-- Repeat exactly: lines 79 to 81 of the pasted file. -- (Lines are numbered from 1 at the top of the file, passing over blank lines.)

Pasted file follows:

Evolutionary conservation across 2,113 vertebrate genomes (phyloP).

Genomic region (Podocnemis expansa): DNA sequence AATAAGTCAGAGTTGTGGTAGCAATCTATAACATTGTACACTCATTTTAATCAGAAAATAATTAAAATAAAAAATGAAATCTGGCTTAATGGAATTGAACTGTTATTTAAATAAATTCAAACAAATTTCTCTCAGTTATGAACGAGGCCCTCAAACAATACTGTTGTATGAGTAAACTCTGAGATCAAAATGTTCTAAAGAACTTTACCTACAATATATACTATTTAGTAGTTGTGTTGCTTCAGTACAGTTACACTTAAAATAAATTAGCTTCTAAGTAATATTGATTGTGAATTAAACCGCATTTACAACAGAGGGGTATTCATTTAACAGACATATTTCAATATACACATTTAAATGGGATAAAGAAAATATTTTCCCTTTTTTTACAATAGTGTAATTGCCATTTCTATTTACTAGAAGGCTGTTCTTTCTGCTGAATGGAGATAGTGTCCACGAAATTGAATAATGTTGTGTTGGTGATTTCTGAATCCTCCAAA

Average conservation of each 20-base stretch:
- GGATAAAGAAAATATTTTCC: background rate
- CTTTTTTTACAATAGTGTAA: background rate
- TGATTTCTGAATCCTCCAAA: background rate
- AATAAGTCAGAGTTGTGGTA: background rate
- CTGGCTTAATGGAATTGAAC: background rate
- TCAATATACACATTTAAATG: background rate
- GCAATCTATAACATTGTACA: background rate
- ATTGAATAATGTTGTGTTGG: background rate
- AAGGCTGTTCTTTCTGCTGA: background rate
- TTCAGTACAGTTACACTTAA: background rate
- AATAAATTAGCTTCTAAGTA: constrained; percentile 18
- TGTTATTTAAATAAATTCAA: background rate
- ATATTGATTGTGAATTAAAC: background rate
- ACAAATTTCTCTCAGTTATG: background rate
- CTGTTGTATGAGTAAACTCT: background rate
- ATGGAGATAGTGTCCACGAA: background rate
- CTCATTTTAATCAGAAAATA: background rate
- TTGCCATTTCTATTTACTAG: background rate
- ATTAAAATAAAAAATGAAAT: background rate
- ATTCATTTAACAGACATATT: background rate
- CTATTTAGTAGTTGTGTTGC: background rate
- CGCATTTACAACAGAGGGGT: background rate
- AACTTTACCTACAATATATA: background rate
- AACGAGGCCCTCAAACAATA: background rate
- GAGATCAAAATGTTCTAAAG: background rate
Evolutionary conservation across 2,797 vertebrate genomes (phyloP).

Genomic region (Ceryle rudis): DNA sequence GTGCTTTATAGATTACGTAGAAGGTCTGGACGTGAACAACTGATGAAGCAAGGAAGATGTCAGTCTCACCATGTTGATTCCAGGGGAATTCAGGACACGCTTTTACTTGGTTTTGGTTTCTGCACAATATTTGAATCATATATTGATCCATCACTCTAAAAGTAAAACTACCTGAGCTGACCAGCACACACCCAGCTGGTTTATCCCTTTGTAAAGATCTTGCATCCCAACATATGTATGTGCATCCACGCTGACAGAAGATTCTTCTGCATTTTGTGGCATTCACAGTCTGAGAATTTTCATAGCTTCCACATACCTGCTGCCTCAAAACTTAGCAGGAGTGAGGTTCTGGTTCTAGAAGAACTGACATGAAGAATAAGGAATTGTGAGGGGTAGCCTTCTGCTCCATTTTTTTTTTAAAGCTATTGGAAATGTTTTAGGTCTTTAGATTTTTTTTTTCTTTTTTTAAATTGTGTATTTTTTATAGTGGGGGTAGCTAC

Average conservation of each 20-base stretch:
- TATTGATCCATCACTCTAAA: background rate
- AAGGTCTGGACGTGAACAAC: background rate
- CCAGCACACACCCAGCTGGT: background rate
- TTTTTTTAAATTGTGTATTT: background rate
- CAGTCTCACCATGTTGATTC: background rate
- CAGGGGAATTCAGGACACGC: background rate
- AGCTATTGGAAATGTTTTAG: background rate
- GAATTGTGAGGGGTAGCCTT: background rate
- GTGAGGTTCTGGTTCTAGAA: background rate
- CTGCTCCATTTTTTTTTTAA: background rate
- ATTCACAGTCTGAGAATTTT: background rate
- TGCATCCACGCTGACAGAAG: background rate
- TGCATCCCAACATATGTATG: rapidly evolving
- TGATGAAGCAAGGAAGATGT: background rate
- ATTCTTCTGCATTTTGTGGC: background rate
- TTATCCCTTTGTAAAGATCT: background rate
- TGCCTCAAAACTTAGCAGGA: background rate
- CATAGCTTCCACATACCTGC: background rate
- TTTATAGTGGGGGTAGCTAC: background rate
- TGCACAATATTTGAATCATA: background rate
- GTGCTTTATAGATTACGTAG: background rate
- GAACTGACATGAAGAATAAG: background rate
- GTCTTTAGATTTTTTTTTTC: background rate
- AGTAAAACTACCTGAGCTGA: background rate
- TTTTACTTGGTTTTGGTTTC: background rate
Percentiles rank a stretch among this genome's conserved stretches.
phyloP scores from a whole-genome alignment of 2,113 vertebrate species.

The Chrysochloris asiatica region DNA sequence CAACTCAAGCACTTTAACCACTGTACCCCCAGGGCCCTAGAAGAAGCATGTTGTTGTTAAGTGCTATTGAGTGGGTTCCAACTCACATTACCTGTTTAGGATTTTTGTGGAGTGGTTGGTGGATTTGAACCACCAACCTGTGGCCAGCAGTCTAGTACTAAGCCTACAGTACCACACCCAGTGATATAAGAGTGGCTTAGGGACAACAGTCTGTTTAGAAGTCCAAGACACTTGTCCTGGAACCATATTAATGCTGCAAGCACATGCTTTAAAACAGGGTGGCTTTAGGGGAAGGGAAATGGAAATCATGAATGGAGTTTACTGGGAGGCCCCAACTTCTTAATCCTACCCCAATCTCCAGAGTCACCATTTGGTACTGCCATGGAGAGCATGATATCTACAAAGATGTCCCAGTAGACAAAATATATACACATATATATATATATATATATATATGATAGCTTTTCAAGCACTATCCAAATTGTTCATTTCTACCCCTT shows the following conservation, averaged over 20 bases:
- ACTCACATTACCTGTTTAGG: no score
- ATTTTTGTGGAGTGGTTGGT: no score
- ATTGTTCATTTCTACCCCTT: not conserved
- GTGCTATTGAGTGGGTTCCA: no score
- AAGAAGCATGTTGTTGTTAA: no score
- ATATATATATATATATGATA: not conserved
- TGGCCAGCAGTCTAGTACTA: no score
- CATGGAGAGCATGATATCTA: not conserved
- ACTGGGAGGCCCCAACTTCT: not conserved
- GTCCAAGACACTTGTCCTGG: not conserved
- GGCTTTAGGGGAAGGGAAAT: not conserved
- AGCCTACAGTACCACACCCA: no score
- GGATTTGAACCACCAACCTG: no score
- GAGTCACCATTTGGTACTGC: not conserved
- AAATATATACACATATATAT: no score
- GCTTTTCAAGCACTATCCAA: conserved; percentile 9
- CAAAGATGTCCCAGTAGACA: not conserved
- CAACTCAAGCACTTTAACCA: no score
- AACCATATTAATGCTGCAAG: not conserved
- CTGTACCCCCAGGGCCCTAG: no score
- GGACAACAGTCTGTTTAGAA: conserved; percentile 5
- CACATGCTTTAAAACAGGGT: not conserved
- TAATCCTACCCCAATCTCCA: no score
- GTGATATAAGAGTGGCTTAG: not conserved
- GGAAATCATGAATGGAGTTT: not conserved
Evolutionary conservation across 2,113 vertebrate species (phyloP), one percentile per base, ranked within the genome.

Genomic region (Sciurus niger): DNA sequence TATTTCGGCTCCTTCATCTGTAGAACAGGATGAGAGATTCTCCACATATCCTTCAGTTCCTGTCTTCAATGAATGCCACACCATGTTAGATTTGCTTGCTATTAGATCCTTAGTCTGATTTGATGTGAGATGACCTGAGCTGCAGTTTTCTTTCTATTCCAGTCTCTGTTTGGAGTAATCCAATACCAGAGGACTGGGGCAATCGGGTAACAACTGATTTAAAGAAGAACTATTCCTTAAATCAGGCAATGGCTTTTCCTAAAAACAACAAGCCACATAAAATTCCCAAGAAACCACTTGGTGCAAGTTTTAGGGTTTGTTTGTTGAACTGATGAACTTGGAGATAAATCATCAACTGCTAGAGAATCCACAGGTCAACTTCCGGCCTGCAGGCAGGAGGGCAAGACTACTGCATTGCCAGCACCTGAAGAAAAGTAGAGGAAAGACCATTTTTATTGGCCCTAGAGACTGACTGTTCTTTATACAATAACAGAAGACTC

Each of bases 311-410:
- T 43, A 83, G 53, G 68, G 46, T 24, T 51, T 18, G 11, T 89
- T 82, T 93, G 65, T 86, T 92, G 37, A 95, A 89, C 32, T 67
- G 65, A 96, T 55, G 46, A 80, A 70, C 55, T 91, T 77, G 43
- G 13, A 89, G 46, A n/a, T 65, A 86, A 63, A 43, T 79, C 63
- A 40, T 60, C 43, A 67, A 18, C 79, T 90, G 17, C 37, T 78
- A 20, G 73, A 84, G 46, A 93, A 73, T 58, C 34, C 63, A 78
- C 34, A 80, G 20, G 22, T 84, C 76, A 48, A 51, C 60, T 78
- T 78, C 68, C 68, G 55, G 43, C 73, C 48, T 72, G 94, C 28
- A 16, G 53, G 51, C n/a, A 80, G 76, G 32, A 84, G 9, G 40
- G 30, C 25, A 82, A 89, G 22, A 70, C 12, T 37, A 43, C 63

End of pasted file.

- CTGTACCCCCAGGGCCCTAG: no score
- GGACAACAGTCTGTTTAGAA: conserved; percentile 5
- CACATGCTTTAAAACAGGGT: not conserved